In a 2008 story about Canada being a laggard when it comes geothermal power production, I wrote that Canada is the only nation along the Pacific Ring of Fire to not have a commercial geothermal power plant up and running. “We’re one of the few countries with significant geothermal potential that’s not doing anything about it,” was a quote I used from Gary Thompson, an industry executive based in Canada who has had no choice but to pursue geothermal opportunities in other countries.
The “not doing anything about it” part pretty much remains true today, as there are still no commercial plants in operation. Not that some folks haven’t been trying, particularly the Canadian Geothermal Energy Association (CanGEA), whose members represent about 20 per cent of installed geothermal power capacity globally. Problem is, that capacity isn’t in Canada, despite estimates that 5,000 megawatts — initially — could be commercially developed here.
For a few years now, CanGEA has been trying to build an industry roadmap and implementation plan that would give geothermal power development in Canada a much-needed kickstart. This “roadmap” requires market reports, maps that identify the resource opportunity, and databases that track those opportunities over time. It would support the argument for public policy that supports early efforts to establish a geothermal power market in Canada — the same policies that have supported Canada’s oil, gas and mining industries over the decades. Unfortunately the roadmap is incomplete, and that’s because the industry has been unable to convince the federal and provincial governments (in geopower hotspot zones, namely Alberta, NWT and B.C.) to financially support this early, crucial research.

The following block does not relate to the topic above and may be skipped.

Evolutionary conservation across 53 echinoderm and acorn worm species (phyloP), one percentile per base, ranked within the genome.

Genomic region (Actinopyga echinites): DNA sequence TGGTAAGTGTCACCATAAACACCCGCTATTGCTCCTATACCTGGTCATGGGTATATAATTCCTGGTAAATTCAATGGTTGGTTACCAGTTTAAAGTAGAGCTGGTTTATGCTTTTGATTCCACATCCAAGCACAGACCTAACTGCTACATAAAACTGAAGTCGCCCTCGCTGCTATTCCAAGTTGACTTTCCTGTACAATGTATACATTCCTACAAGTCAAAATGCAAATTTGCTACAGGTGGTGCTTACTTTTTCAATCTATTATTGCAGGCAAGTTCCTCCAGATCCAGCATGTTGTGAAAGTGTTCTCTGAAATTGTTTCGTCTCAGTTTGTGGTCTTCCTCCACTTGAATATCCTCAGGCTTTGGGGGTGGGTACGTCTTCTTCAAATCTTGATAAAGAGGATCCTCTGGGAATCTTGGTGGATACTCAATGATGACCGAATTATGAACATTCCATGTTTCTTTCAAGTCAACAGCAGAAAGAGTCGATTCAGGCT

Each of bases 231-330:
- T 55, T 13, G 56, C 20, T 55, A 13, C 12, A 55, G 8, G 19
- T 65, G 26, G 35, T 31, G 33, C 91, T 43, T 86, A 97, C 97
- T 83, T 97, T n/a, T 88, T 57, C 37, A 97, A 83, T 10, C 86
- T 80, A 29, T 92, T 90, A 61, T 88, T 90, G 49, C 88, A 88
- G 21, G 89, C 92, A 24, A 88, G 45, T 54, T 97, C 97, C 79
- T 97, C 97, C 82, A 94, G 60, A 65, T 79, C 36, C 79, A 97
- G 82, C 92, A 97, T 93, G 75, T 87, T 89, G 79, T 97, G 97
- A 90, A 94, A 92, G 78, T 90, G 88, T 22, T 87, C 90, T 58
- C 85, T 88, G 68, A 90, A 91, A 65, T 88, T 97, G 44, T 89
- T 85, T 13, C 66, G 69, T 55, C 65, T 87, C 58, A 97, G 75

This has left the opportunity in limbo, so much so that CanGEA — in what appears to be a first for
crowdsourcing crowdfunding — is getting ready to launch a campaign on Indiegogo.com to help bridge the financial gap. At this point, it looks to raise $300,000 as part of a two-month campaign. “The topic of turning to public funds to shore up what the government has given or won’t give is a daily topic at CanGEA and is a circular argument,” says Alison Thompson, founder and chair of CanGEA and a former project manager/engineer at oil companies Suncor and Nexen. “The government won’t give more until industry gives more matching dollars. But the industry can’t start until the government provides geothermal energy with the same platform as it has for wind, solar, biomass, run of river, not to mention what it has historically given and still gives to the carbon-based fuel industry and nuclear industry.”
So the association is turning to the crowd. And what will the funds it hopes to raise go toward? CanGEA wants to complete its industry roadmap, and also hire a policy team that can lobby the federal government to put geothermal energy on a level playing field with other renewables and conventional fossil and nuclear energy sources.
It’s an interesting experiment, one that will shine a light on the industry and the Canadian government’s apparent disinterest in the geothermal power opportunity. Will it work? The association may very well not meet its fundraising goal. But even if it doesn’t, it will have made a strong point and raised attention to this opportunity to a level more deserved.
Stay tuned. I’ll let you know if and when the campaign formally launches.
Coincidentally, I wrote this blog post at the same time as I received this e-mail comment from Toby Heaps, CEO and publisher of Corporate Knights, who is currently on vacation in Iceland. “The geothermal swimming pool here is amazing,” he wrote, referring to the hot water “lagoons” that have become tourist attractions at some of the country’s geothermal plants. I recently had a similar tourist experience in Costa Rica, which also has some geothermal power capacity.
The same tourism opportunity exists in Canada, if we get geothermal power into this country’s energy mix.